I came across this website – http://www.futurelearn.com – by an accident. A tweet from Claire (readingbukowski) snagged my interest (and I don’t even have a Twitter account). It’s funny how a seemingly small and mindless gesture can have a big impact.
FutureLearn offers free online courses by diverse universities mainly from the English-speaking countries but hey, there’s also Yonsei University classes on FutureLearn!
Let me say just this: The courses – and FutureLearn for providing a platform – are an incredible contribution to education, in my opinion. They are diverse, engaging and professional. Have a look at their catalogue here: https://www.futurelearn.com/courses/categories
How it works: You sign up for a course. Once it starts (a course lasts from 4 weeks to 8), you have an access to the materials for each course. It is designed in a way that you have a number of tasks each week, but you can also work ahead or catch up. The tasks/materials can be to read a text or watch a video or to discuss in the comment section. Each course has an estimate of hours you should put aside for the course each week. I think the average is three hours per week. All courses are taught in English. Until now I haven’t seen a class that requires previous knowledge or experience.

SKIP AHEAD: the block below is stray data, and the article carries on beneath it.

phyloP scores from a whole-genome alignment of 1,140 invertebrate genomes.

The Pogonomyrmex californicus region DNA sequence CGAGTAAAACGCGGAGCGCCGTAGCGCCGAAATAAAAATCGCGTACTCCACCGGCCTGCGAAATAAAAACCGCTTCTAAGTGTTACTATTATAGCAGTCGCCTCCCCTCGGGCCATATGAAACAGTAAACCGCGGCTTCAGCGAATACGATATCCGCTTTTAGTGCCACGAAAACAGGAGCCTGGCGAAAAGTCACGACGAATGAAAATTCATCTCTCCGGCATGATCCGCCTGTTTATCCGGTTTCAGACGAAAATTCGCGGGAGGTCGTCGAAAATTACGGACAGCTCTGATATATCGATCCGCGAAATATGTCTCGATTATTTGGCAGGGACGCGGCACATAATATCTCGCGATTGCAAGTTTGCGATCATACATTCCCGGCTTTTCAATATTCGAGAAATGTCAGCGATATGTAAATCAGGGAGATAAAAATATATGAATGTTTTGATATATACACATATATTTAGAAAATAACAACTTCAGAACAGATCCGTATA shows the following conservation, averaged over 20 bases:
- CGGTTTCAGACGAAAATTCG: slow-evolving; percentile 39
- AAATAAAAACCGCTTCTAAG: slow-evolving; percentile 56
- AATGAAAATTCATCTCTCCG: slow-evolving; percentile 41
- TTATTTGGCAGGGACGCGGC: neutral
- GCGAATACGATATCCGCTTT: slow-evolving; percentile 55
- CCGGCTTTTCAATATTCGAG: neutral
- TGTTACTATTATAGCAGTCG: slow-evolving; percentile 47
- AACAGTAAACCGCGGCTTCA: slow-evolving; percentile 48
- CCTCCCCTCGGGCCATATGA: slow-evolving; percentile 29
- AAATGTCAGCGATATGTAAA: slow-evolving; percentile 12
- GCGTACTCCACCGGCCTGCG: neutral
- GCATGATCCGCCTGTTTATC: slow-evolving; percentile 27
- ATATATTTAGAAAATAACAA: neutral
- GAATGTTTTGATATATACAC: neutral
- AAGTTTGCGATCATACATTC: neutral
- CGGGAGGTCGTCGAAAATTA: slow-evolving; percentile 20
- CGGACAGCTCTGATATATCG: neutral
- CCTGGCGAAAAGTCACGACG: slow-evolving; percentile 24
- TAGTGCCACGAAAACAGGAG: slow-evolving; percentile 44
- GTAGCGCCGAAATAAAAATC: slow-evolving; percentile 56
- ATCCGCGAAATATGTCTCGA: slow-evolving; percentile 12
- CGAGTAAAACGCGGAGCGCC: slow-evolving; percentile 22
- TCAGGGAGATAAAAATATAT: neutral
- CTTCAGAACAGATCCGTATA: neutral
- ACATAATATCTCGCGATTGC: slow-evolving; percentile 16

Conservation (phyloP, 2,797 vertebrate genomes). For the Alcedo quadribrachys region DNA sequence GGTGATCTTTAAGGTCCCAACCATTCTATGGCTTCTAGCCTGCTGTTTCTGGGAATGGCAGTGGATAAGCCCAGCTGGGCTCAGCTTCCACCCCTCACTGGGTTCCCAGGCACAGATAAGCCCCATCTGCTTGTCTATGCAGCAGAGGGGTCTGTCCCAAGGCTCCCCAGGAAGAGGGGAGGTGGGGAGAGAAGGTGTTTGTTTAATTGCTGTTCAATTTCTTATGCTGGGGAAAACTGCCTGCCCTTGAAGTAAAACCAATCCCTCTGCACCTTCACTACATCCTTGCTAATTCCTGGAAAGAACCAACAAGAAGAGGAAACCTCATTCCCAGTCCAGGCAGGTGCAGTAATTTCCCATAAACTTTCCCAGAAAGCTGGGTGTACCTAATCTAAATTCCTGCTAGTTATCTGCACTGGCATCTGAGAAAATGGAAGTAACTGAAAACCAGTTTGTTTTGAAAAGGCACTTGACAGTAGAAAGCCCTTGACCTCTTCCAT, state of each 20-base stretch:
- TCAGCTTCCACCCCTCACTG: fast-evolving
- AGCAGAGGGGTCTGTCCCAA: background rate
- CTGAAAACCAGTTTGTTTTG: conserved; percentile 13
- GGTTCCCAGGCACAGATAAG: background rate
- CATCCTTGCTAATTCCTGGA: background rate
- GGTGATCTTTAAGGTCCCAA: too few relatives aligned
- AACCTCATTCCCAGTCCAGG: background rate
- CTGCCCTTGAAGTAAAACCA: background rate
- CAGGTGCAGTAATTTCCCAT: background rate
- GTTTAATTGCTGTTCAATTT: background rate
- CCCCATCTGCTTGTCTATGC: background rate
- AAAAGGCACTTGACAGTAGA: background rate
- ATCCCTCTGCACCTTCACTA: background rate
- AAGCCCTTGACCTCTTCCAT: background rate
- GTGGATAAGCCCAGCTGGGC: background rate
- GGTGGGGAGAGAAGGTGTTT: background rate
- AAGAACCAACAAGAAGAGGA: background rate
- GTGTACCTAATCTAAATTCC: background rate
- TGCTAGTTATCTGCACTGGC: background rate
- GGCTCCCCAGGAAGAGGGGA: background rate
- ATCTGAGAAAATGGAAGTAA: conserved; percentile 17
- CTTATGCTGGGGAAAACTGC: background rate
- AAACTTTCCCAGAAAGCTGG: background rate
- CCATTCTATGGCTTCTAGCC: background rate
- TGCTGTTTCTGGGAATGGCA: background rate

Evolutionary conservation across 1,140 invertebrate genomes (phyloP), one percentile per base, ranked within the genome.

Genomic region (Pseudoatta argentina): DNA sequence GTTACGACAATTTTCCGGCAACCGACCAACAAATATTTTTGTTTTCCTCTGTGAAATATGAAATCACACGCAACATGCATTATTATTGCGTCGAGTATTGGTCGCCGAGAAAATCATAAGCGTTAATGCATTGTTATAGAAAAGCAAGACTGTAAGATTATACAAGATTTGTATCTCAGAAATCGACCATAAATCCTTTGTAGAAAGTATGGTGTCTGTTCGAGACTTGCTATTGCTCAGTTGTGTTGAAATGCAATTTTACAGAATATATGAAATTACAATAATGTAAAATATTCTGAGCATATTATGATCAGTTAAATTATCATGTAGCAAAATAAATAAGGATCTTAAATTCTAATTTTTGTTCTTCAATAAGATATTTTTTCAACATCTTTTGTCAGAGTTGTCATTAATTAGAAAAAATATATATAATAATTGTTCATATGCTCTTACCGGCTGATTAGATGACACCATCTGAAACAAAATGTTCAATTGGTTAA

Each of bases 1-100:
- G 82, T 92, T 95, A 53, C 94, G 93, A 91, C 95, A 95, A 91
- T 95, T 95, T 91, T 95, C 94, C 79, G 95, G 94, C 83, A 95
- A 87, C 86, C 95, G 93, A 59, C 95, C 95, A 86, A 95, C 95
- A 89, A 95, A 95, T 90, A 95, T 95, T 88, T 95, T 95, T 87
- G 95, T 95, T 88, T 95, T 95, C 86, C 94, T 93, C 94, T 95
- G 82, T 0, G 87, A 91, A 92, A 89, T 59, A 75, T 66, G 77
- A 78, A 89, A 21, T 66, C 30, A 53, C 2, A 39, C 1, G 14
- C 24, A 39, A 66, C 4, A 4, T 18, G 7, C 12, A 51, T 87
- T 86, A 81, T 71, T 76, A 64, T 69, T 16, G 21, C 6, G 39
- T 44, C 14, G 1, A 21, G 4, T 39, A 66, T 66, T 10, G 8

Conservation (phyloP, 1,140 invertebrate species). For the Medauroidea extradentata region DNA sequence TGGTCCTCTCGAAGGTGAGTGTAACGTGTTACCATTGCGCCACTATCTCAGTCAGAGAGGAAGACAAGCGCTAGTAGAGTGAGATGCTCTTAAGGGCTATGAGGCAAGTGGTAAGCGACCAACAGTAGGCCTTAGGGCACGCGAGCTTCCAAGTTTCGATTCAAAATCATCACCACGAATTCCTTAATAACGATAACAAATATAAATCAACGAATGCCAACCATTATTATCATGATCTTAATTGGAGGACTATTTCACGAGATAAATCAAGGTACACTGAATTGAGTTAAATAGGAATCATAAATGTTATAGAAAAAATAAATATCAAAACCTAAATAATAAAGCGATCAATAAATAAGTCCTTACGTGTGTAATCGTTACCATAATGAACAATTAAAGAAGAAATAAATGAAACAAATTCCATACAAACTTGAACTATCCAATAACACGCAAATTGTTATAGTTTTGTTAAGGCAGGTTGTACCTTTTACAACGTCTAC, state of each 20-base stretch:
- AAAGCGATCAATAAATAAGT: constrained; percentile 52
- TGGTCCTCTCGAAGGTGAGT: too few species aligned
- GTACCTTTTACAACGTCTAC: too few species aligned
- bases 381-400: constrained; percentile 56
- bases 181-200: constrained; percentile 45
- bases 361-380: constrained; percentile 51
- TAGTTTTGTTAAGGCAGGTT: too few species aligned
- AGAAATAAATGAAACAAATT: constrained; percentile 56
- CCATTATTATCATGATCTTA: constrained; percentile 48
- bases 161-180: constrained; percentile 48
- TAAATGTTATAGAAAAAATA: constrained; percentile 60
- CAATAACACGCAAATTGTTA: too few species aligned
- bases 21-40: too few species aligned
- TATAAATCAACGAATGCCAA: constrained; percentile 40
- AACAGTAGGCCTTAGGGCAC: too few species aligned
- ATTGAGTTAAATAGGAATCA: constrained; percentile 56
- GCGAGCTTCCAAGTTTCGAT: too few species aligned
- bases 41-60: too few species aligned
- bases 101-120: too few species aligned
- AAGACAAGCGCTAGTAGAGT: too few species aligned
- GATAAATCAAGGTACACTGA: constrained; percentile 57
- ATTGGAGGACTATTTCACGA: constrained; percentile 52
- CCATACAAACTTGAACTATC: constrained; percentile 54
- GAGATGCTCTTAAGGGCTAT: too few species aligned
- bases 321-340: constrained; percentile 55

I know you all are busy (because who isn’t? Oh, wait, that would be me.) and I’m not forcing you to take any online classes on top of your other obligations. But I just wanted to share that something like FutureLearn exists!
Currently I am enrolled (you can quit any class any time and there will be absolutely no repercussions whatsoever) in two courses (Preparing for University and Africa: Sustainable Development for All?) and there are seven more scheduled classes, starting in June, August and September. I am not 100% certain that I’ll be taking part in all of them but I am really interested in most of the courses.
Here is why I am so happy with FutureLearn: Not only does it keep my brains from going zombie during my classes-free months (because I’ve been ditching law classes from May and my second attempt at university starts in October), it also forces my mind open to new impulses – thoughts, ideas, discussions, possibilities. It’s a very valuable source of information that is accessible to everybody (who has access to the internet).
There is no profit in making these contents and making them available to the public. This is a contribution that I really appreciate and am grateful for.